“it may appear to social justice activists that anyone who works on behalf of nonhuman animal welfare or rights has skewed or misguided priorities – that they have purposely or ignorantly overlooked the social justice causes they could be championing instead. This can indicate that the animal activists are so privileged that they are naïve to the struggles that many human minority groups still face, or worse yet, that they know but do not care”.
Freeman concedes that such critiques may be justified in some cases. But examine any movement and you’ll find arguments that this sidelines, ignores or exacerbates other struggles (think of the debate around “white feminism”, for example). Sometimes these critiques will also be justified. But this shouldn’t be taken to mean that deep solidarity between causes can’t be achieved, or shouldn’t be worked towards. Rather, the history of many social struggles shows that it is possible.
Amnesty International’s “Save the Human” campaign was unhelpful. The organisation was wrong to campaign in this way. A catchy campaign slogan may have drawn attention – but to what end? I am suggesting that it would have worked to deepen indifference to the suffering of human and nonhuman animals alike, while operating to pit one cause against another.
Melanie Joy again:
“The oppressive-powers-that-be depend on a divide-and-conquer mentality that pits oppressed groups against one another, as though oppressions were rungs on a hierarchical ladder rather than spokes on a wheel. And while it is impossible for anyone to take on all causes, we can and should value any cause which seeks to create a more just and compassionate society.”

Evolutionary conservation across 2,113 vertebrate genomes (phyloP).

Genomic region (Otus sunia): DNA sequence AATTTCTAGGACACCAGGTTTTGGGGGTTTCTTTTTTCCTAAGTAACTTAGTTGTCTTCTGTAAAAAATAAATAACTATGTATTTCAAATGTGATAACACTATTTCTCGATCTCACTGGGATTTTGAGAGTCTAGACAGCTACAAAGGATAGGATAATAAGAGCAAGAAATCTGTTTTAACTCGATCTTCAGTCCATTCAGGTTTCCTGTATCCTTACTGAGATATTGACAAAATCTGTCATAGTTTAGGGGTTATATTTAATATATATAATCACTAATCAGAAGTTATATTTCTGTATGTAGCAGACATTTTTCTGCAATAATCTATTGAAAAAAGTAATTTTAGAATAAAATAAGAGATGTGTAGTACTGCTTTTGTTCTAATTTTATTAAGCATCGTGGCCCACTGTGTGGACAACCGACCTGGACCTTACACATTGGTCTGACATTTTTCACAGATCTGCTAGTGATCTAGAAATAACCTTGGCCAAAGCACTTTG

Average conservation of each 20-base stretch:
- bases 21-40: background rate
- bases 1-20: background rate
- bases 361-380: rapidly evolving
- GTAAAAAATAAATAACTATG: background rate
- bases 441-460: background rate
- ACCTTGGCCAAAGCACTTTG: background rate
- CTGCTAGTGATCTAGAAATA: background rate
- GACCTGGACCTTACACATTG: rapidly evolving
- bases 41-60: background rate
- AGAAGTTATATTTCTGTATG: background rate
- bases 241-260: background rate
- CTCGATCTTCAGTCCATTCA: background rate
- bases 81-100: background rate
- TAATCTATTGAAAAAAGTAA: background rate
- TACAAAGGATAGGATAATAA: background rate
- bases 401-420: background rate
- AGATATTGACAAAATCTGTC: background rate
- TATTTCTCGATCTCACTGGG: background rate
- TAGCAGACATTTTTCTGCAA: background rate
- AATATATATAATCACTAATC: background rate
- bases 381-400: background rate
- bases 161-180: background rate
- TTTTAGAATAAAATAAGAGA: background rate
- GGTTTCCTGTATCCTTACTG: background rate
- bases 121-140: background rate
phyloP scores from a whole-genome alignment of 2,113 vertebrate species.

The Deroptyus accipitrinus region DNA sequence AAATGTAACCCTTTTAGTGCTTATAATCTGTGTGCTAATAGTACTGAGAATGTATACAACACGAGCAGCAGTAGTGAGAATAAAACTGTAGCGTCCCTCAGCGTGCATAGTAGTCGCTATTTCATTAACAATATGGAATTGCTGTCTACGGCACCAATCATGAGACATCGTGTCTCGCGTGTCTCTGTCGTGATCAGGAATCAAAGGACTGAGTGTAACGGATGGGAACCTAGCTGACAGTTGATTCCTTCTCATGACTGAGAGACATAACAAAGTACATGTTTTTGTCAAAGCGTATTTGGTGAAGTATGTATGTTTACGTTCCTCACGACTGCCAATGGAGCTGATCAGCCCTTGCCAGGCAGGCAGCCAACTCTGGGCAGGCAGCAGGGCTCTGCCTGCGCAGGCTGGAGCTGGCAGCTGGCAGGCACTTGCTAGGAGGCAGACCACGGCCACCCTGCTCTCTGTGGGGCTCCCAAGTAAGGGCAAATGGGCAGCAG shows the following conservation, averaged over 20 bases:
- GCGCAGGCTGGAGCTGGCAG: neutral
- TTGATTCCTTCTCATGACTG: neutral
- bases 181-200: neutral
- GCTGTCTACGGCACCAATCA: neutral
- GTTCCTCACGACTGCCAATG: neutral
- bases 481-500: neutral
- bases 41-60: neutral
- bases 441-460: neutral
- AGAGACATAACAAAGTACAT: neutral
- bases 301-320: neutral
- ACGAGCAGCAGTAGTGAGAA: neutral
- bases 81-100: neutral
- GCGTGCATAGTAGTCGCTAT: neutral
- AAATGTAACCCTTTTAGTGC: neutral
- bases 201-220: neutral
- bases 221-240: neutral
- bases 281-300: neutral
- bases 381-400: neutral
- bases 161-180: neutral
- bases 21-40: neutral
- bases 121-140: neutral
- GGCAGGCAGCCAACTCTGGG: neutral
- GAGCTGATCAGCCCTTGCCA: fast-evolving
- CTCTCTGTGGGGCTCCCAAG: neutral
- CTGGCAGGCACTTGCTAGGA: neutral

There is growing cultural awareness of the ways in which the objectification, exploitation and oppression of other humans shows up in multiple ways. But the extension of this awareness to our relationship with nonhuman animals is often lacking. Changing this situation is of compelling importance for the freedom of nonhuman animals. It may also prove foundational for any systemic and transformative movement for social justice.
Common Cause Foundation is exploring ways in which environmental and conservation organisations can work to build values-based solidarity with social justice movements, and the opportunities that rethinking our relationship with nonhuman animals creates for such solidarity. If you are interested in knowing more about this work, or becoming involved, please contact Tom Crompton (email@example.com).
Header image by Chuko Cribb on Unsplash